The New York Chiropractic College also operates a local clinic staffed by students who are supervised by instructors. Peter VanTyle, vice president of institutional advancement at the New York Chiropractic College, said at the college, "We want to introduce our students to real-world conditions, so we send them to do their clinic rotations in the New York Chiropractic College clinic in Depew," as well as clinics in New York City, Rochester and Seneca Falls. New York Chiropractic College students work with patients in Veterans Administration hospitals in Canandaigua and Buffalo.
Because clinic treatments are done by students under the supervision of faculty members, Zajac says, "We advise patients that our process does move slower. It is an academic institution and we do have students that are learning. But on the positive side, I always tell the patients that they will get probably one of the best physicals and histories they will ever get — very thorough, very complete." New patients do not get an adjustment on their first visit unless they are in pain, says Zajac.
Neither Mancuso nor fellow graduating senior Juliana Marciniak, 26, of Buffalo, considered a chiropractic career when they were younger. Marciniak earned an undergraduate degree in sports medicine at Canisius College, then worked as a secretary in the office of a North Tonawanda chiropractor. "I saw the business side of it, and noticed that everybody seemed to love their chiropractor," she said. After an internship at the chiropractor's office allowed her to see him work directly with patients, she says, "I was sold from that moment on. I fell in love with the profession."
Marciniak also plans to start her own practice after graduation, in a new wellness center linked to a North Buffalo gym where she has worked for four years.
Mancuso also came to the profession in a roundabout way. He earned his undergraduate degree in finance from the University at Buffalo, but was unhappy with a job in the field. "I have a passion for exercise and eating well," he said, so he took some tests at UB's career resource center that indicated that he might be suited for a career as a chiropractor.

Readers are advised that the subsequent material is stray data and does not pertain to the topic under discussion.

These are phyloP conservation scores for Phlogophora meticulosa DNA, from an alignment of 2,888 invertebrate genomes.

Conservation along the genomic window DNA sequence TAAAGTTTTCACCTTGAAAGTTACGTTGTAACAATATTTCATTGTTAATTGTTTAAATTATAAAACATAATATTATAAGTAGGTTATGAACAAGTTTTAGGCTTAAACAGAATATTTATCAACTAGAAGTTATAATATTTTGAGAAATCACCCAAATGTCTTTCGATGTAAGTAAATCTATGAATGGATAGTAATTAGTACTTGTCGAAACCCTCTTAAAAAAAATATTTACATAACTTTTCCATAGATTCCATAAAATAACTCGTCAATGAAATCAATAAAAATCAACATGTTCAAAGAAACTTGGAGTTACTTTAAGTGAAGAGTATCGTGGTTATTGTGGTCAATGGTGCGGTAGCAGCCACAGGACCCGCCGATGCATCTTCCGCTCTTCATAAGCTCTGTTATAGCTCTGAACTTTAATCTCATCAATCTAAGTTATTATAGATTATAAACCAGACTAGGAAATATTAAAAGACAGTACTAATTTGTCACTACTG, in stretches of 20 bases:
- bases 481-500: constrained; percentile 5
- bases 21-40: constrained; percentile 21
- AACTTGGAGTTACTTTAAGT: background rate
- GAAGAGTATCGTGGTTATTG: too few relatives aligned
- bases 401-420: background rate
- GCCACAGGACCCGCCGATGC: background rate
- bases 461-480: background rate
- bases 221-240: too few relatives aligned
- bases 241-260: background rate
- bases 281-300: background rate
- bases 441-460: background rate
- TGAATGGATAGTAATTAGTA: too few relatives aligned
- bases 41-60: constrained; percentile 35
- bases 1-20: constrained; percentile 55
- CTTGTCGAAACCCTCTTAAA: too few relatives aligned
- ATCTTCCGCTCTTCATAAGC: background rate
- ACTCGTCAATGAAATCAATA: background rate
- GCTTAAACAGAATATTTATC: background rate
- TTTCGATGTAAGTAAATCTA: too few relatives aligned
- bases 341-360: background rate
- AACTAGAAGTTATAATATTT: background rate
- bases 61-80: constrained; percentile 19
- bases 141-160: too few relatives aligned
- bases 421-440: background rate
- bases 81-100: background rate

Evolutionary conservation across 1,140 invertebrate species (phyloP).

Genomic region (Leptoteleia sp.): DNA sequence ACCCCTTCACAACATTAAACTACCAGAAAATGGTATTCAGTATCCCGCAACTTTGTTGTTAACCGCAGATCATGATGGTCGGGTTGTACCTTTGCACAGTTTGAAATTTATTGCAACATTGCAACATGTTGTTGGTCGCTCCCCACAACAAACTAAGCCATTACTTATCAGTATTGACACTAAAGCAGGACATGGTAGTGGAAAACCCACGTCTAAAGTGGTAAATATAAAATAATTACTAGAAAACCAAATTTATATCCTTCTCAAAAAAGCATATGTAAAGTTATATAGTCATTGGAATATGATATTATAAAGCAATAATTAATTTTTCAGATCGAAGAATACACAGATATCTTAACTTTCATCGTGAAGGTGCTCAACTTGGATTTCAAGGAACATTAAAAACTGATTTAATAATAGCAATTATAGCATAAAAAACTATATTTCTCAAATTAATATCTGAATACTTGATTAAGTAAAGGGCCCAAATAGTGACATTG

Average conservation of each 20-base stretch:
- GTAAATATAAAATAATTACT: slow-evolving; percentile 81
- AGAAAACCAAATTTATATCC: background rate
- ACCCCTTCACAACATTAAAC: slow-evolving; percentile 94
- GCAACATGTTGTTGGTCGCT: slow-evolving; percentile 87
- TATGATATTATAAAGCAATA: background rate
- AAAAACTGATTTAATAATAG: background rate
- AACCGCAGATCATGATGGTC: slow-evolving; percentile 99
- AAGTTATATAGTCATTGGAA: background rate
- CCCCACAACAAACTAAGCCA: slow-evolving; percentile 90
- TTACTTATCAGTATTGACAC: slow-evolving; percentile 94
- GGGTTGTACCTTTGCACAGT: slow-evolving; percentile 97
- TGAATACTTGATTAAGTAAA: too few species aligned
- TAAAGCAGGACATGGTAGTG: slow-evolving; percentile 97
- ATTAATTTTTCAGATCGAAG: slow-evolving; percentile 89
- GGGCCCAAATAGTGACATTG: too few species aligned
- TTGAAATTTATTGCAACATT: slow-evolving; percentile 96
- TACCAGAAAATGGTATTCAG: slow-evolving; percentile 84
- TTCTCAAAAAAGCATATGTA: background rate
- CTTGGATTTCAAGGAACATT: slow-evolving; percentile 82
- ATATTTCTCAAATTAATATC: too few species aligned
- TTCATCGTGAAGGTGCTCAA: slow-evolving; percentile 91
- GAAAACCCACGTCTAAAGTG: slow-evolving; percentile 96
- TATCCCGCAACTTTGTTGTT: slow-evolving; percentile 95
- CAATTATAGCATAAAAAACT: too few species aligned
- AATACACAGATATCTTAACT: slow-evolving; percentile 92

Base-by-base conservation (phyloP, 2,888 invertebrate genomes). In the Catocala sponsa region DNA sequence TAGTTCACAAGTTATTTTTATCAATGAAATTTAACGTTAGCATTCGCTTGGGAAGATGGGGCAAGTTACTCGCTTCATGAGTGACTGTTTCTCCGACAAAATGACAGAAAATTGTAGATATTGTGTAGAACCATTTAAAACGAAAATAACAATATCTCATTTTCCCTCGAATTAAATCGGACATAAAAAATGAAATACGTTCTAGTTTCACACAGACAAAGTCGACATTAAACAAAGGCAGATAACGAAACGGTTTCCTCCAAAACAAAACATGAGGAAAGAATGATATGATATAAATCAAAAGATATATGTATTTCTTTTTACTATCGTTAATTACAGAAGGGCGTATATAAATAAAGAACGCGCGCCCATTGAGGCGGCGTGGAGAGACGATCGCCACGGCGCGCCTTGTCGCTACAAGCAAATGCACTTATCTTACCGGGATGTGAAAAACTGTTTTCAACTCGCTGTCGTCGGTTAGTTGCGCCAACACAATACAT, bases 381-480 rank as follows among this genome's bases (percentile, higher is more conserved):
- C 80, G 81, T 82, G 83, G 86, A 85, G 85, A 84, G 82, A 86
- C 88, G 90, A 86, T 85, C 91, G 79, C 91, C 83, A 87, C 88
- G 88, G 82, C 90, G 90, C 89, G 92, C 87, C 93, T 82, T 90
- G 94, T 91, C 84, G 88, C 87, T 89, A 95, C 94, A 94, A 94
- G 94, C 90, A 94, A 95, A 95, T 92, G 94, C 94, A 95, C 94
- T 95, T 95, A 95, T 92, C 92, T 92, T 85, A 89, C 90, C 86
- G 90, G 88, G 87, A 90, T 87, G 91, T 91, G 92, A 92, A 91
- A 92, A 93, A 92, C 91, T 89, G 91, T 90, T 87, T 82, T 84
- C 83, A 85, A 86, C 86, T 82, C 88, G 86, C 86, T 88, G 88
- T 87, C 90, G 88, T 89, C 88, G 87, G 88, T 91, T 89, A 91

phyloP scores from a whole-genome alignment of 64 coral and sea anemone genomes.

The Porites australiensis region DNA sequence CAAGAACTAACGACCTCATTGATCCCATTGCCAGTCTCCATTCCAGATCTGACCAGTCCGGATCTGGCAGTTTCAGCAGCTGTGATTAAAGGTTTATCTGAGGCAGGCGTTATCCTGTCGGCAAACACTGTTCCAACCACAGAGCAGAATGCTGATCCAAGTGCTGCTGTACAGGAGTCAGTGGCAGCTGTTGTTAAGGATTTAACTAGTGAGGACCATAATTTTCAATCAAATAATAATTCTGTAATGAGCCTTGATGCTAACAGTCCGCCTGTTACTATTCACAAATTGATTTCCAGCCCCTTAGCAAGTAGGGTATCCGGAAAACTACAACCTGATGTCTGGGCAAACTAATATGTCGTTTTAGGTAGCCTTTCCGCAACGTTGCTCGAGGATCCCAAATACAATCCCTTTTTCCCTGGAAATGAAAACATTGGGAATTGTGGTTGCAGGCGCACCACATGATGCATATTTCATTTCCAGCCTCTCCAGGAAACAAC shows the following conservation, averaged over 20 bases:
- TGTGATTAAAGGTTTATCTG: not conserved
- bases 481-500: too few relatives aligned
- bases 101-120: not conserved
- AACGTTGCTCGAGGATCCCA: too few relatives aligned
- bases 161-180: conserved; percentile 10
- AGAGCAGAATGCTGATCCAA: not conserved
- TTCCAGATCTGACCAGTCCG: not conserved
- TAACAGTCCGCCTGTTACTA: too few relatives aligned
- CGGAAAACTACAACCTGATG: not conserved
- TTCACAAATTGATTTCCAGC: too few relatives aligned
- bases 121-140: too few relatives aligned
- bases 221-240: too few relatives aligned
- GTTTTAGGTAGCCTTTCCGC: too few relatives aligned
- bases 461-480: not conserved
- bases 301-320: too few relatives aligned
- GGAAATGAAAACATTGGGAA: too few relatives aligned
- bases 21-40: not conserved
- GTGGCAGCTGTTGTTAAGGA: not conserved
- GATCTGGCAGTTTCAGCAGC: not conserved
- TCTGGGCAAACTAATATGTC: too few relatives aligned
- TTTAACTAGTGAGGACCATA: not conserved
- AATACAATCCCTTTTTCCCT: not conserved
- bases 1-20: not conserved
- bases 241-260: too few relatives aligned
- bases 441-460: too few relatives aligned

Shadowing a couple of chiropractors opened his eyes about the profession, Now, he could not be more enthusiastic about starting his new career. "Chiropractic allows me to make a living teaching those philosophies that I believe in," he says. He plans to open a practice adjacent to a gym in the Innovation Center on the Buffalo Niagara Medical campus.
Zajac points out that spinal manipulation for health has been practiced for thousands of years, although the chiropractic profession is a relatively young one. It was started in 1895 by Daniel D. Palmer of Davenport, Iowa. The first decades of the profession were marked by conflicts with the medical establishment – conflicts so severe that for decades the American Medical Association barred cooperation between its members and chiropractors. That ban was overturned by a lawsuit settled in 1987.
Most patients go for their first chiropractic treatment because of word-of-mouth referrals, said Zajac. "A relative, neighbor or friend will make the referral. We are seeing more referrals coming from the medical community," he says.
"When I started practice 30 years ago, there was very little clinical research to demonstrate objectively that chiropractic works; it was purely anecdotal," Zajac said. "That's all changed now; there are multiple grants that exist for chiropractic research and we now have evidence that says, yes, what we do works and here's the evidence that says so. Especially in today's health care arena, that's totally necessary."